A United States Army veteran says the military has to have an "honest reckoning" with systemic racism that historians say has been pervasive within its ranks since its inception.
Black Veterans Project executive director Richard Brookshire said Wednesday on CBSN, "We have seen the military tackle something like gays being able to serve openly, and the witch hunt that was 'Don't Ask, Don't Tell,' and the ruining of careers around 'Don't Ask, Don't Tell.' So we know they have the capacity" to address the issue of white nationalism.
Black service members account for 17% of active duty personnel.say they have seen white nationalism or racism among fellow troops, according to the Black Veterans Project. Black members of the military are also between 32% and 71% likelier to face punishment.
Brookshire said the organization, established in 2018, was born out of a recognition that there was a lack of a digital conversation around racial justice and inequity in the military. The group aims to educate not only African Americans, but also Americans nationwide about the heroism and issues facing Black service members, as well as hold the military accountable.
He said he wanted the organization to be one that could provide more in-depth research to push for the military to do "its due diligence, not only about correcting and redressing the long harms that have been made against Black veterans, but ensuring that diversity and equity in the ranks as it stands now — white nationalism in the ranks as it stands now — was addressed."
"Withoutbeing front and center in the conversation about their service, their experiences, that history will be lost," Brookshire said.
The Black Veterans Project recently called on the Department of Veterans Affairs to release racial data after a New York Times opinion piece criticized what the author called the "racist legacy" of the department under former President Trump.
Brookshire said last year the group also pushed Mr. Trump's defense department to release racial bias survey data they had been "hiding from public view."
"They only released one year of that data, and in that, almost over 40% of Black folks who experienced discrimination said that they had fear of reporting for fears of retribution," he said, adding the information was "just the tip of the iceberg."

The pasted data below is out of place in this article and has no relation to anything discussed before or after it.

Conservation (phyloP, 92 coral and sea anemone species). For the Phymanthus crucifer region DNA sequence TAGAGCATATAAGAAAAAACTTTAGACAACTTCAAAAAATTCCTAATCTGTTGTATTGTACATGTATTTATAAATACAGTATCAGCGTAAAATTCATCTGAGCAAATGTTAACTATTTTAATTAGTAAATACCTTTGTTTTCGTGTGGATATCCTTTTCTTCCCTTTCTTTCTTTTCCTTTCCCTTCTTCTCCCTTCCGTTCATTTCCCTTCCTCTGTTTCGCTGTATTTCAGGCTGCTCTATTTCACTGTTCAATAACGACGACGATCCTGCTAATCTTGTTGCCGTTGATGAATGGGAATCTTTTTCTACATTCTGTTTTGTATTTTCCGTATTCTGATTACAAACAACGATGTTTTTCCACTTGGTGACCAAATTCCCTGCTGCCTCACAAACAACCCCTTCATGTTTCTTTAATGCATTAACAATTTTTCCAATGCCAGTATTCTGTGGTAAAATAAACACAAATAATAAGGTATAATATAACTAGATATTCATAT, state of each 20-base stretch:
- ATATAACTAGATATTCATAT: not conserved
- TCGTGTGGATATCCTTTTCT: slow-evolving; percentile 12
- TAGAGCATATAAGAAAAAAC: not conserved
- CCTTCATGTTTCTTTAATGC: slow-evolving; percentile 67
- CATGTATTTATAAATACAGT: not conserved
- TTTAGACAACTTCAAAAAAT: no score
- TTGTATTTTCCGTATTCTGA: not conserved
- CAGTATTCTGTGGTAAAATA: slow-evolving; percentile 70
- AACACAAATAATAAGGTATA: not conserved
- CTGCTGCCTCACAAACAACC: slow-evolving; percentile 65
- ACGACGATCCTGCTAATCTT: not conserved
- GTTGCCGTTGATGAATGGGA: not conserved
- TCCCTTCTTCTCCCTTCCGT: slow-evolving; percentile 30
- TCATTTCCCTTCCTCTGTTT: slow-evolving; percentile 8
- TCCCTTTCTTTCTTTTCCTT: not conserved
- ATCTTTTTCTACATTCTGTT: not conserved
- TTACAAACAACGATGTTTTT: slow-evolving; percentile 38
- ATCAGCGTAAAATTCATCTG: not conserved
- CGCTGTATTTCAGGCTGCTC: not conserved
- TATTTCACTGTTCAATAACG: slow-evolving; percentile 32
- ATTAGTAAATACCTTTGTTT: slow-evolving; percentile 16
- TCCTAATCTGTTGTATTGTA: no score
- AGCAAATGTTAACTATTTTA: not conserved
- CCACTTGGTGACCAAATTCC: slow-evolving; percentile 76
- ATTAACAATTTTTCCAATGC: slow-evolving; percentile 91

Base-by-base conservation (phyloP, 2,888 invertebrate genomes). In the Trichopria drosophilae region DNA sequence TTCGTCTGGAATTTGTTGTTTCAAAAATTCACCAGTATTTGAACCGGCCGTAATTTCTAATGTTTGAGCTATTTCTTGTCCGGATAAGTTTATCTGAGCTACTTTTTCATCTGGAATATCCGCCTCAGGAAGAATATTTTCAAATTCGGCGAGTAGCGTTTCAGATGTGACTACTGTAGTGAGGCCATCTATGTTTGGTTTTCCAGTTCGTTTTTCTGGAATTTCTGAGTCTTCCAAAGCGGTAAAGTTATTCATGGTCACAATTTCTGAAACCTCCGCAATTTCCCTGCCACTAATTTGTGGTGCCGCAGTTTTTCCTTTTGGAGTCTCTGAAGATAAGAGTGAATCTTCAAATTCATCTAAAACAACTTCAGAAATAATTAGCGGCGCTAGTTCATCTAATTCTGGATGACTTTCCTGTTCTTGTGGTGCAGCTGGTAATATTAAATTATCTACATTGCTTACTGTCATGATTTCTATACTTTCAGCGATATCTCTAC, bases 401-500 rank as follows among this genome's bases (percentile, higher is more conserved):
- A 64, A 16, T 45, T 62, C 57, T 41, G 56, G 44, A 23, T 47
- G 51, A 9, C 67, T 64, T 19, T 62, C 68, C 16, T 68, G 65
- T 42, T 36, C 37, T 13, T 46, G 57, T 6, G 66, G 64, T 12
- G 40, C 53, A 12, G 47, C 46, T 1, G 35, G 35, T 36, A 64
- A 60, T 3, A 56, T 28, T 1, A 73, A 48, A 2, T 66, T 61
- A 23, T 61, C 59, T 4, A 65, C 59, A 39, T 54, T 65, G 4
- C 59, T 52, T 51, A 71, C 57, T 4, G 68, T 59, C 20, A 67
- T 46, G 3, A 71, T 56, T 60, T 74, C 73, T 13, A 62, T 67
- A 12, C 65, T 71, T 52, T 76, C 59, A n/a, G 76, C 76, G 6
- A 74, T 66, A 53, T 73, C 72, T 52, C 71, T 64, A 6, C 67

New Secretary of Defense Lloyd Austin, the first African American to serve in the role, has acknowledged racism in the armed forces. In testimony before the Senate Armed Services Committee last month he vowed to "fight hard to stamp out sexual assault, to rid our ranks of racists and extremists, and to create a climate where everyone fit and willing has the opportunity to serve this country with dignity."
In one of his first acts as Pentagon head, Austin issued aacross the military to address extremism in its ranks — particularly racism and white supremacy — following the January 6 attack on the U.S. Capitol. At least 22 of those arrested over the attack are veterans and three are currently enlisted in the military, military service records and court documents obtained by CBS News.
Austin later told journalists that the military-wide probe would likely reveal a larger problem than expected.
Though Brookshire acknowledged the appointment of Austin as defense secretary and his subsequent actions were a step in the right direction, he said "a lack of wanting to dedicate resources" and "a lack of real courage in wanting to confront the fact that" white nationalism is "so insidious" have contributed to the military's inaction so far.
The veterans' group leader called Austin's stand-down a "necessary first step," but called on the Pentagon to go further.
"They have to ask more pointed questions. They have to organize resources, they have to actually enforce the policies that they already have in place" he said. "They can't merely continue down the task force rabbit hole. They can't merely just pay lip service by appointing personnel."
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